Magazine article Insight on the News

Seeing a Bigger Picture through a Prism of Cancer

Magazine article Insight on the News

Seeing a Bigger Picture through a Prism of Cancer

Article excerpt

As the year draws to a close, it's time to take stock as well as look forward. It's useful to look back and assess events and goals planned, made or failed, as the case may be, then use the product of this process in setting objectives for the year to come.

Many of my goals were met this year. Some still are in flux but evolving; others became sidetracked by events. The major event of the year for me was cancer, a life-altering, if not mind-altering, experience.

Those first words over the telephone from the doctor caused time to stand still: "It's not good." The initial reaction was a chilling numbness, followed by confusion, then fear.

Fear is such a waste of emotional energy. Although it's natural enough, it's not very productive. Sure, it can motivate, but it does that negatively, so it's best to shed fear as soon as possible. Easier said than done, but fear does pass.

An hour after that dolorous phone call, my husband and I sat at the dining-room table to make our plans. Our first agreement was that we would keep life as normal as possible. The second was that we would eliminate the extraneous and unnecessary -- whether it was thoughts, activities or people. We simply had enough to occupy us without saddling ourselves with Junk.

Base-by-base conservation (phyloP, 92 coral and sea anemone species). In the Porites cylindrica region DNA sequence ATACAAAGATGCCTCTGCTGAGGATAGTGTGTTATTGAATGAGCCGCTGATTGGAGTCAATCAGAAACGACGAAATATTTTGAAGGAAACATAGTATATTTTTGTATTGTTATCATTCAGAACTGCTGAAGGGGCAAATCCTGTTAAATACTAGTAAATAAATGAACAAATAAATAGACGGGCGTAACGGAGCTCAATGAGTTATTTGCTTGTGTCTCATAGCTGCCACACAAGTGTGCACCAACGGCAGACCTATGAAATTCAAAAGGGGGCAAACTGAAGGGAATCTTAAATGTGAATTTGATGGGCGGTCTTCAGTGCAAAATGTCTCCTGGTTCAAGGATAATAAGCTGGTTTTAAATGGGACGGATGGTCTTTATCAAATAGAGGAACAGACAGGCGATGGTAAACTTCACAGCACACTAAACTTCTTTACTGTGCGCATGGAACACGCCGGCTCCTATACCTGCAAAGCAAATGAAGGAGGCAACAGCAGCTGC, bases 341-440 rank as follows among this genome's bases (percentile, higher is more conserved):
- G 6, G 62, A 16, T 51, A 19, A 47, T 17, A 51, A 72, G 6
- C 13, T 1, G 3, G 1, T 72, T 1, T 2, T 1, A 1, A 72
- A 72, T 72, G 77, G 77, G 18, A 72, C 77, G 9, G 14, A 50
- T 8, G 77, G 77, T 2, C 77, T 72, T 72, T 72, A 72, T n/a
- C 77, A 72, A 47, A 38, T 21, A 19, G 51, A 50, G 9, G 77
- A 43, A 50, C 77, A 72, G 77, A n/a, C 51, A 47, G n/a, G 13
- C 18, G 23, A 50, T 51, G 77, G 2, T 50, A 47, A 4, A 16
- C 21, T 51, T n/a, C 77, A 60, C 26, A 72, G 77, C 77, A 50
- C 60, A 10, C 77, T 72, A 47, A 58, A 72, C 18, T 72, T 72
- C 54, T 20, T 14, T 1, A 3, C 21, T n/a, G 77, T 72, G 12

Immediately, I found great comfort in routine. It was a pleasure to go to work every day. I enjoyed the calming monotony of unloading the dishwasher or folding laundry. Even cleaning the cat's litter box became a pleasant task because it was homey, familiar, routine.

The learning curve associated with cancer was, in my case, blessedly rapid. I already was in an excellent medical environment with superb physicians and other professionals. Their facilities are among the best in the country. In very rapid succession we scheduled and followed through on surgery and radiation therapy. There were no glitches, even in the sea of administrative details associated with medical insurance.

We quickly had good news: a clean pathology report. In the space of an afternoon, we spread the good news around the country, advising everyone who had surrounded us in a broad, strong circle of love. …

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